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Imagination, Innovation, and the Mobject
Jamais Cascio, 19 Feb 05

We don't point to every Bruce Sterling article or speech, it just feels that way. Nonetheless, his new piece (PDF) at Innovation magazine (the mouthpiece of the Industrial Designers Society of America) lays out why science fiction is relevant to design, explores why design is important for thinking about the future, and tries to coin a few new words on top of it all. These last are all variants of "blobject," and one of them -- "mobject" -- feels like a winner:

How does this work in practice? I envision some kind of universal fabricator. A big, bad, cheap fabricator that makes stuff out of utterly worthless raw materials. Straw and mud, perhaps. Or chopped grass, cellulose, recycled plastic and newspaper, even sand. A big, rugged, dirty, emergency thing like an upended cement mixer. But smart. There’s a lot of code in there. Free, unpatented code.

So, how does it work? You’re a mob. You’re panicked; you’re shell-shocked; you’re thirsty. You need buckets. The mobject-maker spits out these general issue buckets. Khaki-colored maybe, the color of mixed dirt. Ugliest buckets in the word, but they work. They carry water. Now you need latrines, so out come a few hundred of them. Sewer pipes. Shower stalls. Faucets. The appurtenances of urban life. Squeezed out in molds, on the spot. Basic, safe water infrastructure so you don’t die of dysentery like every other dispossessed mob in the world. You wouldn’t normally put up with this mobject way of life, but if your town has been smashed in an earthquake, then mobjects are kind of handy. One helicopter and one fabricator and a week later you’ve got a town. It’s not a pretty town, but at least you’re not dead.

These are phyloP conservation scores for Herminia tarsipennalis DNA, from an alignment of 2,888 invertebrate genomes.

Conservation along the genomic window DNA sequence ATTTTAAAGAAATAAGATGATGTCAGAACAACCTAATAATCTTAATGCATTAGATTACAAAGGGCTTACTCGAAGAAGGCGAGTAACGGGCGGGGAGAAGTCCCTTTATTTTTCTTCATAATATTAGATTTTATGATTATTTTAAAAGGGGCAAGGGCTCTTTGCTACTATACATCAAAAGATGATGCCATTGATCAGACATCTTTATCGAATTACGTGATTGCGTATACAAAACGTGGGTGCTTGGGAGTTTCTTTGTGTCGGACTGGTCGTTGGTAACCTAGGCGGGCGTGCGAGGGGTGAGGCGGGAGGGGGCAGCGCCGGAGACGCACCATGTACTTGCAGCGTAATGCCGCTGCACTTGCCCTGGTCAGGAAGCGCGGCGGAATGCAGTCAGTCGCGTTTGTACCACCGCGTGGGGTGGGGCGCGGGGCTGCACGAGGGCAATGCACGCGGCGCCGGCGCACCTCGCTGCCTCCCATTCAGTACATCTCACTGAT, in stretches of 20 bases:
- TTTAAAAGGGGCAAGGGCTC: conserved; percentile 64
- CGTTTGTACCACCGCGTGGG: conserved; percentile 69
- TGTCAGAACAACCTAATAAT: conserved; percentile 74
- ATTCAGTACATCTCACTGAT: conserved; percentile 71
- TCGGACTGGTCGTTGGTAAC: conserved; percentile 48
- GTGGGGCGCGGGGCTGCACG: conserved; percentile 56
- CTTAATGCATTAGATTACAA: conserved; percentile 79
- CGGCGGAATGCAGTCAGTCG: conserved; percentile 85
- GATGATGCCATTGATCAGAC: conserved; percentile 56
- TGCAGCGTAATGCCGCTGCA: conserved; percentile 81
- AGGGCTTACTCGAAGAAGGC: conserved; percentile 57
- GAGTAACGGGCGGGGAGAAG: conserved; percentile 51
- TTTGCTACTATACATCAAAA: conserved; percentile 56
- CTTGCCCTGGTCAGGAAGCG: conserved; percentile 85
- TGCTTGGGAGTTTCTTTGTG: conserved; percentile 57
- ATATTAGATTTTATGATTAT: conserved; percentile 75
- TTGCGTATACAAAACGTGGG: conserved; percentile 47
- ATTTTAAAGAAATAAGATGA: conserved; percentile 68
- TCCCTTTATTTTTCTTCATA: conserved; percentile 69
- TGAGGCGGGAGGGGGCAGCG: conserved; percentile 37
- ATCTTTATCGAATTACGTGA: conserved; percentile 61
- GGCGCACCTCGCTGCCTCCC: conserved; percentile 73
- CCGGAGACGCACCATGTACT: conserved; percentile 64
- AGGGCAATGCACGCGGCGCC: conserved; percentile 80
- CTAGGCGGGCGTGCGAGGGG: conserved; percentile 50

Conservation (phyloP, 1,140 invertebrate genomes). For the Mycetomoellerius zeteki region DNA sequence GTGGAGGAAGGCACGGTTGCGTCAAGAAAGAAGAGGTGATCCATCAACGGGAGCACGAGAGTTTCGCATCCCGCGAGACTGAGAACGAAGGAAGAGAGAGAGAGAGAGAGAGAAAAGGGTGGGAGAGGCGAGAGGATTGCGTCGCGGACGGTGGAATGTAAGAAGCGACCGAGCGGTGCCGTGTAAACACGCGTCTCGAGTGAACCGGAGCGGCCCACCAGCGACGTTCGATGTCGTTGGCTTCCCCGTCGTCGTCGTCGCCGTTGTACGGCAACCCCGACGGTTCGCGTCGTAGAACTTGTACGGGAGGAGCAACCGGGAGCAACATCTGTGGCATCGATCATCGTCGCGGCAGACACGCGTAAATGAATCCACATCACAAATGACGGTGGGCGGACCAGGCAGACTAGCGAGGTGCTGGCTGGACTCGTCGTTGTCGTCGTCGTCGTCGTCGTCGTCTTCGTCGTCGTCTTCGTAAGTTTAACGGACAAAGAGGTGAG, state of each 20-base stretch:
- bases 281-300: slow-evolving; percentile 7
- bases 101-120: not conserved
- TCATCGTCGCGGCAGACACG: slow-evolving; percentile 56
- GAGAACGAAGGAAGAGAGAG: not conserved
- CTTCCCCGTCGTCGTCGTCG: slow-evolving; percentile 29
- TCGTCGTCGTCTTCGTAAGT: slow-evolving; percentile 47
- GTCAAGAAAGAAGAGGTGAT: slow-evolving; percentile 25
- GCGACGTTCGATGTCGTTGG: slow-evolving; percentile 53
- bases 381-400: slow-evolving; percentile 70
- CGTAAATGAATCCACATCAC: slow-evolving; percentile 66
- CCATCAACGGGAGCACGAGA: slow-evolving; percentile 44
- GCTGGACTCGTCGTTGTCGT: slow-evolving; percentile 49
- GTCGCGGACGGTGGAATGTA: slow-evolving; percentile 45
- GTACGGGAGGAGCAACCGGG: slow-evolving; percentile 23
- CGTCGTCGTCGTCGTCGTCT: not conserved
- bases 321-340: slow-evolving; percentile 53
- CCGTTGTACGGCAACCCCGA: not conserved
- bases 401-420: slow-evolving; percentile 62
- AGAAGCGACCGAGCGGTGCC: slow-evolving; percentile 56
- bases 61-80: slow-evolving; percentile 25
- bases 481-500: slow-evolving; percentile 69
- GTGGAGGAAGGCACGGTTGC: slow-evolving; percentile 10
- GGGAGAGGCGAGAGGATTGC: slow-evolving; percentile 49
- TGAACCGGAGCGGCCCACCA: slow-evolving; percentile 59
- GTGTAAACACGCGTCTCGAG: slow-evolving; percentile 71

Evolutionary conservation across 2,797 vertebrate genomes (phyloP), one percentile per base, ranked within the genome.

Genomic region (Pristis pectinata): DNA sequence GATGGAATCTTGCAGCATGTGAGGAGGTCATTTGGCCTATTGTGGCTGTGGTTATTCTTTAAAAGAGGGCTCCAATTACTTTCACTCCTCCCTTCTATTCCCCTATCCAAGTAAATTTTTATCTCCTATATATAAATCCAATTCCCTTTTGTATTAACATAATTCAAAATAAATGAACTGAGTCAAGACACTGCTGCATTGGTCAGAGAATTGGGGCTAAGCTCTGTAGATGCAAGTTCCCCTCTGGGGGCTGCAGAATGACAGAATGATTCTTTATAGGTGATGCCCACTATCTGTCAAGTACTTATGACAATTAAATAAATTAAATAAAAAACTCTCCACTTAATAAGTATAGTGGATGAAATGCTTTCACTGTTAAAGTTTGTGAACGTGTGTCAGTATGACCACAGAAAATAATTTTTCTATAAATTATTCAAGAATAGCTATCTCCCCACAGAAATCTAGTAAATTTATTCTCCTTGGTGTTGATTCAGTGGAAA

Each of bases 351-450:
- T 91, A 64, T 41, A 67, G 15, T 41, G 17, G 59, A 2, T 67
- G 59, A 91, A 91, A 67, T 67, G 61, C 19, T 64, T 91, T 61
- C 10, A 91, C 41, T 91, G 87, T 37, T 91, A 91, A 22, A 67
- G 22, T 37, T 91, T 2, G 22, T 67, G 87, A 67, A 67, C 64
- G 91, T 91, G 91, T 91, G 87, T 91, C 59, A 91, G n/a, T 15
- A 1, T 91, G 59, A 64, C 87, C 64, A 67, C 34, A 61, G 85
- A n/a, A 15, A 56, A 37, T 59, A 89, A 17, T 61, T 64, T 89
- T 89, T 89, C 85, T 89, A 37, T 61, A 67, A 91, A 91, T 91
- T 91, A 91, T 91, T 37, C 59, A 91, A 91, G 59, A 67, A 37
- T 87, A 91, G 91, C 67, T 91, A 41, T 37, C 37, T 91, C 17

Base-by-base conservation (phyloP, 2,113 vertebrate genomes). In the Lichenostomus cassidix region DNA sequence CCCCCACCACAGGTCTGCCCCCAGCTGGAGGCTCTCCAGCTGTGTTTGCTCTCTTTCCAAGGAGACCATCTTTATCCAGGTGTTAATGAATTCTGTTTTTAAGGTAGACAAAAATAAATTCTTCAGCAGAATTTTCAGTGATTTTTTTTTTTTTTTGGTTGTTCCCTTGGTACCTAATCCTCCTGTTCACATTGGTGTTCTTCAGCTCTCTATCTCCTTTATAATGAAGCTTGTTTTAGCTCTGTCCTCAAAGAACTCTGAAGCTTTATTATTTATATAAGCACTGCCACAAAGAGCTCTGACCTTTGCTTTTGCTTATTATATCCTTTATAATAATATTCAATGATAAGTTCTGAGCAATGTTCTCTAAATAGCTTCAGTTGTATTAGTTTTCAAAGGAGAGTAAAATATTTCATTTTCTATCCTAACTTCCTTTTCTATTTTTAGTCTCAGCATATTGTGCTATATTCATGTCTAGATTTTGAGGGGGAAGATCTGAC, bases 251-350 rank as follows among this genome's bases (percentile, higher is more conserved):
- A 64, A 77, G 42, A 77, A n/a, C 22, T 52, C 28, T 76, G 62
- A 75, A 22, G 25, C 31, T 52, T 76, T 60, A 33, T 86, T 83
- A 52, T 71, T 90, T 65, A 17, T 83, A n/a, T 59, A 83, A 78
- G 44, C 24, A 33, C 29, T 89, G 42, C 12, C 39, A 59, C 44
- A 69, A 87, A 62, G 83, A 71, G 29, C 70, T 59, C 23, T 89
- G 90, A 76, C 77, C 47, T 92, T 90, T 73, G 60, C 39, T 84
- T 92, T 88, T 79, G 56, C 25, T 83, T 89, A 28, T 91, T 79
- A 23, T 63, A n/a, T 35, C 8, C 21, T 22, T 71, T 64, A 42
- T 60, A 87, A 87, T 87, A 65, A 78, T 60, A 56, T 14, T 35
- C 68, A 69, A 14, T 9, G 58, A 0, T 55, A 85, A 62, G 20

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Comments

Of course Bruce is a science fiction writer and doesn't need to be constrained by reality.

The problem with the 3-d printing fabricators that he's talking about is that they fabricate things out of toxic plastic precursors. Then to make the fabricated objects strong you need extremely expensive carbon fibers or at least fiberglass. Even "low-tech" concrete -- the most easily fabricatable material that exists, needs steel rebar to attain significant strength.

Both fiberglass and even the portland cement that concrete is made from use huge amounts of power -- far more than you can get in a location where the electric distribution infrastructure has been devastated along with everything else. Cold fusion, anyone?


Posted by: Alton Naur on 19 Feb 05



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